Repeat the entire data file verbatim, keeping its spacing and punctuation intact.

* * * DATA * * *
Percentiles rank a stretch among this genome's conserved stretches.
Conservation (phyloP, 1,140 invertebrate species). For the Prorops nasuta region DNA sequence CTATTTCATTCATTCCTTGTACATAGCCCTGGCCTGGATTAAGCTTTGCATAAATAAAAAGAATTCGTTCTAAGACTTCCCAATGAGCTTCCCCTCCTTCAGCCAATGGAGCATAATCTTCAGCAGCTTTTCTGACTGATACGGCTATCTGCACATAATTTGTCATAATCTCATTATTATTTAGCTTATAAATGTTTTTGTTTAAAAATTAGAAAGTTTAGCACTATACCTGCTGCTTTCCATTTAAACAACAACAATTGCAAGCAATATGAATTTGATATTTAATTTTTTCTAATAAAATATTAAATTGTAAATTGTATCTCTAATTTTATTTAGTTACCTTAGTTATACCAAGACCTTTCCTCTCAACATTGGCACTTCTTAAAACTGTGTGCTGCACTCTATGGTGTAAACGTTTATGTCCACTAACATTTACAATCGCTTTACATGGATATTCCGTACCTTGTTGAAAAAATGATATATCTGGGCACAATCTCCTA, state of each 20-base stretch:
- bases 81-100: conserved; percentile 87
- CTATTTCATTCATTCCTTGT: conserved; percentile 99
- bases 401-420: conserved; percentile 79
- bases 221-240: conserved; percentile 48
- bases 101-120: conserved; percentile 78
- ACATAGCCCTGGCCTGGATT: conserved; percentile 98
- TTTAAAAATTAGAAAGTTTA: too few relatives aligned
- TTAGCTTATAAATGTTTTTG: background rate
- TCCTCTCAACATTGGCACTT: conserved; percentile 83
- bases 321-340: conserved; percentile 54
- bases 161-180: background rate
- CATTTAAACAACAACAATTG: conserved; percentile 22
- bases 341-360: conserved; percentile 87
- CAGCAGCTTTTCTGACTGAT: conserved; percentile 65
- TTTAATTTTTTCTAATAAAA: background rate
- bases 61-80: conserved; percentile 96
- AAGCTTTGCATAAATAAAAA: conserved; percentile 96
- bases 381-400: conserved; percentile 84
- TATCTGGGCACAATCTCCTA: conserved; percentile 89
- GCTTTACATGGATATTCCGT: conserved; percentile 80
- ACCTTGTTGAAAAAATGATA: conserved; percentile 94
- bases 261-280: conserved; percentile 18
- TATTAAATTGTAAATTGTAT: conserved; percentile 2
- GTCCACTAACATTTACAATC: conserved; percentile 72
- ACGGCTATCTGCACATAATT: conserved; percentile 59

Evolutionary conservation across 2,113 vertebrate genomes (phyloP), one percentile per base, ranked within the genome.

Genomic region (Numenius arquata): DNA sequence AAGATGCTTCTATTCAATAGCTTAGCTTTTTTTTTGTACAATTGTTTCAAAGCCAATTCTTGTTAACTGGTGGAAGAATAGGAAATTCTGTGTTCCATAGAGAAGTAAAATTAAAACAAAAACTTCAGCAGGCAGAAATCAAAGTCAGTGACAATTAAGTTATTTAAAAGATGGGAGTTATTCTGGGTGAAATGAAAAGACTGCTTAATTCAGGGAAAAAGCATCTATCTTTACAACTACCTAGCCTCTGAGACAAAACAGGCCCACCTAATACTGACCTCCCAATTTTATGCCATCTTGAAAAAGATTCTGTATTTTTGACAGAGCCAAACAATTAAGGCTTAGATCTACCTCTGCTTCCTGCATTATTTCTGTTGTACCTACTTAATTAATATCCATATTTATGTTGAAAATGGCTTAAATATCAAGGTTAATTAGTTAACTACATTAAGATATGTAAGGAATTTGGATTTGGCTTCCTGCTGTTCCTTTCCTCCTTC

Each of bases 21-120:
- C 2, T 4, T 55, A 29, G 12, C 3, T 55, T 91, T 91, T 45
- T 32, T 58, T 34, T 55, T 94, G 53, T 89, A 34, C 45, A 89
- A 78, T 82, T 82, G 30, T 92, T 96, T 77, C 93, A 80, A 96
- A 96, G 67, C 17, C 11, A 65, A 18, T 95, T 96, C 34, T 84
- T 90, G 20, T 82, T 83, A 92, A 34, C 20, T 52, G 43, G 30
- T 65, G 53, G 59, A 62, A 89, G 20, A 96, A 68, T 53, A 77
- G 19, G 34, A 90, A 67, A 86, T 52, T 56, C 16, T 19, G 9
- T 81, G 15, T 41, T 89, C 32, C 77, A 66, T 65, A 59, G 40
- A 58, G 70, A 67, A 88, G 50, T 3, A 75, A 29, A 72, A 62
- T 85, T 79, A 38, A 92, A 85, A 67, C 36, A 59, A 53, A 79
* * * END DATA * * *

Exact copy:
Percentiles rank a stretch among this genome's conserved stretches.
Conservation (phyloP, 1,140 invertebrate species). For the Prorops nasuta region DNA sequence CTATTTCATTCATTCCTTGTACATAGCCCTGGCCTGGATTAAGCTTTGCATAAATAAAAAGAATTCGTTCTAAGACTTCCCAATGAGCTTCCCCTCCTTCAGCCAATGGAGCATAATCTTCAGCAGCTTTTCTGACTGATACGGCTATCTGCACATAATTTGTCATAATCTCATTATTATTTAGCTTATAAATGTTTTTGTTTAAAAATTAGAAAGTTTAGCACTATACCTGCTGCTTTCCATTTAAACAACAACAATTGCAAGCAATATGAATTTGATATTTAATTTTTTCTAATAAAATATTAAATTGTAAATTGTATCTCTAATTTTATTTAGTTACCTTAGTTATACCAAGACCTTTCCTCTCAACATTGGCACTTCTTAAAACTGTGTGCTGCACTCTATGGTGTAAACGTTTATGTCCACTAACATTTACAATCGCTTTACATGGATATTCCGTACCTTGTTGAAAAAATGATATATCTGGGCACAATCTCCTA, state of each 20-base stretch:
- bases 81-100: conserved; percentile 87
- CTATTTCATTCATTCCTTGT: conserved; percentile 99
- bases 401-420: conserved; percentile 79
- bases 221-240: conserved; percentile 48
- bases 101-120: conserved; percentile 78
- ACATAGCCCTGGCCTGGATT: conserved; percentile 98
- TTTAAAAATTAGAAAGTTTA: too few relatives aligned
- TTAGCTTATAAATGTTTTTG: background rate
- TCCTCTCAACATTGGCACTT: conserved; percentile 83
- bases 321-340: conserved; percentile 54
- bases 161-180: background rate
- CATTTAAACAACAACAATTG: conserved; percentile 22
- bases 341-360: conserved; percentile 87
- CAGCAGCTTTTCTGACTGAT: conserved; percentile 65
- TTTAATTTTTTCTAATAAAA: background rate
- bases 61-80: conserved; percentile 96
- AAGCTTTGCATAAATAAAAA: conserved; percentile 96
- bases 381-400: conserved; percentile 84
- TATCTGGGCACAATCTCCTA: conserved; percentile 89
- GCTTTACATGGATATTCCGT: conserved; percentile 80
- ACCTTGTTGAAAAAATGATA: conserved; percentile 94
- bases 261-280: conserved; percentile 18
- TATTAAATTGTAAATTGTAT: conserved; percentile 2
- GTCCACTAACATTTACAATC: conserved; percentile 72
- ACGGCTATCTGCACATAATT: conserved; percentile 59

Evolutionary conservation across 2,113 vertebrate genomes (phyloP), one percentile per base, ranked within the genome.

Genomic region (Numenius arquata): DNA sequence AAGATGCTTCTATTCAATAGCTTAGCTTTTTTTTTGTACAATTGTTTCAAAGCCAATTCTTGTTAACTGGTGGAAGAATAGGAAATTCTGTGTTCCATAGAGAAGTAAAATTAAAACAAAAACTTCAGCAGGCAGAAATCAAAGTCAGTGACAATTAAGTTATTTAAAAGATGGGAGTTATTCTGGGTGAAATGAAAAGACTGCTTAATTCAGGGAAAAAGCATCTATCTTTACAACTACCTAGCCTCTGAGACAAAACAGGCCCACCTAATACTGACCTCCCAATTTTATGCCATCTTGAAAAAGATTCTGTATTTTTGACAGAGCCAAACAATTAAGGCTTAGATCTACCTCTGCTTCCTGCATTATTTCTGTTGTACCTACTTAATTAATATCCATATTTATGTTGAAAATGGCTTAAATATCAAGGTTAATTAGTTAACTACATTAAGATATGTAAGGAATTTGGATTTGGCTTCCTGCTGTTCCTTTCCTCCTTC

Each of bases 21-120:
- C 2, T 4, T 55, A 29, G 12, C 3, T 55, T 91, T 91, T 45
- T 32, T 58, T 34, T 55, T 94, G 53, T 89, A 34, C 45, A 89
- A 78, T 82, T 82, G 30, T 92, T 96, T 77, C 93, A 80, A 96
- A 96, G 67, C 17, C 11, A 65, A 18, T 95, T 96, C 34, T 84
- T 90, G 20, T 82, T 83, A 92, A 34, C 20, T 52, G 43, G 30
- T 65, G 53, G 59, A 62, A 89, G 20, A 96, A 68, T 53, A 77
- G 19, G 34, A 90, A 67, A 86, T 52, T 56, C 16, T 19, G 9
- T 81, G 15, T 41, T 89, C 32, C 77, A 66, T 65, A 59, G 40
- A 58, G 70, A 67, A 88, G 50, T 3, A 75, A 29, A 72, A 62
- T 85, T 79, A 38, A 92, A 85, A 67, C 36, A 59, A 53, A 79